Passerelle Clauses

Foreign and Commonwealth Affairs written question – answered on 10th July 2006.

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Photo of John Hayes John Hayes Shadow Minister (14-19 Reform and Apprenticeships)

To ask the Secretary of State for Foreign and Commonwealth Affairs if she will make a statement on the use to date of passerelle clauses to incorporate EU legislation into UK law.

Photo of Geoff Hoon Geoff Hoon Minister of State (Europe), Foreign & Commonwealth Office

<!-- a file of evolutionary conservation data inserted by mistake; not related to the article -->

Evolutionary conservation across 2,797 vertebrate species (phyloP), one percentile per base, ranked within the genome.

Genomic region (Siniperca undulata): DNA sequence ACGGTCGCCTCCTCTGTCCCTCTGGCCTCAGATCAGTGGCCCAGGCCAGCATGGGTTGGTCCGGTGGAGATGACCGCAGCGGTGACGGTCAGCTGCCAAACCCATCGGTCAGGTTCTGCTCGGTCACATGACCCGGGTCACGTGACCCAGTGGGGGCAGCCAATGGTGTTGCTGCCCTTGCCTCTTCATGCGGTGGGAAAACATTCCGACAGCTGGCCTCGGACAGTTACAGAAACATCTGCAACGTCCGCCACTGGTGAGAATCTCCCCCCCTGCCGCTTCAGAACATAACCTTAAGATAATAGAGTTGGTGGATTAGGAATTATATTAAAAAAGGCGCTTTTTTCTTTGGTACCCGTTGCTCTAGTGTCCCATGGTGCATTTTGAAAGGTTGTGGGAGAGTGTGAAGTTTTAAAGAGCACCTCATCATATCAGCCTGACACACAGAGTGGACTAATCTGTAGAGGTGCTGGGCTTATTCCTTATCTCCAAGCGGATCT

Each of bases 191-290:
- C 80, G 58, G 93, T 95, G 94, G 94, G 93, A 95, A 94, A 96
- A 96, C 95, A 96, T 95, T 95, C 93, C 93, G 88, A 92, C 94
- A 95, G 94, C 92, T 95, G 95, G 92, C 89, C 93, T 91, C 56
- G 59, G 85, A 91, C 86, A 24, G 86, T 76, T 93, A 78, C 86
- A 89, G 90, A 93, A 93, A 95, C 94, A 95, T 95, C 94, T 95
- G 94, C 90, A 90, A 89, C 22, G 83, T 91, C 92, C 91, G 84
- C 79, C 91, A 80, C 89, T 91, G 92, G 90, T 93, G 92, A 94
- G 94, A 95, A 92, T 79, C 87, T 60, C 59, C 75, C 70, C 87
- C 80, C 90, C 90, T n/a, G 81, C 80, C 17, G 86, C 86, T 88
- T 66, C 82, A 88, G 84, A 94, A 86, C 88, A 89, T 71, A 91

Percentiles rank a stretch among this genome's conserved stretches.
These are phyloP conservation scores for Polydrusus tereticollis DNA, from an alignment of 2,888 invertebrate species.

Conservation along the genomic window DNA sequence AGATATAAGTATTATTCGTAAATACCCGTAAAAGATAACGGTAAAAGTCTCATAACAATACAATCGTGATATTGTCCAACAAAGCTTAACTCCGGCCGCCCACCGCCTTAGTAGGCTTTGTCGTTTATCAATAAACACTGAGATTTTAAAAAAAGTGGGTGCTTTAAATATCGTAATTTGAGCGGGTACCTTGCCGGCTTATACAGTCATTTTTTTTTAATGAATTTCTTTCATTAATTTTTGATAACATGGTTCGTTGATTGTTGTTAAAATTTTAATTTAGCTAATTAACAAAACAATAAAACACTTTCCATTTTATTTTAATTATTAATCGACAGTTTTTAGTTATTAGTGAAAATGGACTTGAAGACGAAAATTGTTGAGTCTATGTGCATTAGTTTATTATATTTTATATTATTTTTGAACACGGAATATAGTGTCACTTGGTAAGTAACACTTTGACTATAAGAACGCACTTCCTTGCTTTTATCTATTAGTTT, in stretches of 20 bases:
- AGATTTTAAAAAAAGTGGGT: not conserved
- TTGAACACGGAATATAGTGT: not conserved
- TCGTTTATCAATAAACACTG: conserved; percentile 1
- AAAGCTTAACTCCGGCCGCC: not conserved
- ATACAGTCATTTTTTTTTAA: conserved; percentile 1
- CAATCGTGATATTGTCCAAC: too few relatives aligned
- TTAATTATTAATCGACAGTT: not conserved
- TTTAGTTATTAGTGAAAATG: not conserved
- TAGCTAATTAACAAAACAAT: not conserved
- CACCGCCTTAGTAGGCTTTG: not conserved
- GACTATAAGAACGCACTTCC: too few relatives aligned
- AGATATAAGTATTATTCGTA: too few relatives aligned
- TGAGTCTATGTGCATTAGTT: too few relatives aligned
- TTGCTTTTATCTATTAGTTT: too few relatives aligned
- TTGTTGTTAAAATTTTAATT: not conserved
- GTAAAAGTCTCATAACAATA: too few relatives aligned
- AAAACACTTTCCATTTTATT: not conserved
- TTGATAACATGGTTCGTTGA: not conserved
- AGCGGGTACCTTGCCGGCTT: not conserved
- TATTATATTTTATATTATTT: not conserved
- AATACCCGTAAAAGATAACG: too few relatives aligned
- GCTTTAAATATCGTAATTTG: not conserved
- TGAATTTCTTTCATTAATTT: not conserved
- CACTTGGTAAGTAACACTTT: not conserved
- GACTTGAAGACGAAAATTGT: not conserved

A passerelle provision is one which allows for existing voting rules to be changed without treaty amendment. There are four passerelle provisions in the EU treaties. They are article 42 in the treaty on European Union (on police and judicial co-operation) and articles 67(2) (immigration and asylum), 137(2) (social policy matters) and 175(2) (environmental policy matters) in the European Community treaty. Only the passerelle provision in article 67(2) has been activated. The UK opted into Council Decision 2004/927 which changed certain areas in Title IV, European Community treaty, from unanimity to co-decision and Qualified Majority Voting. Any measure adopted in these areas only applies to the UK if the UK opts into it under its opt-in protocol, the protocol on the position of the United Kingdom and Ireland in respect of the treaty of Amsterdam.

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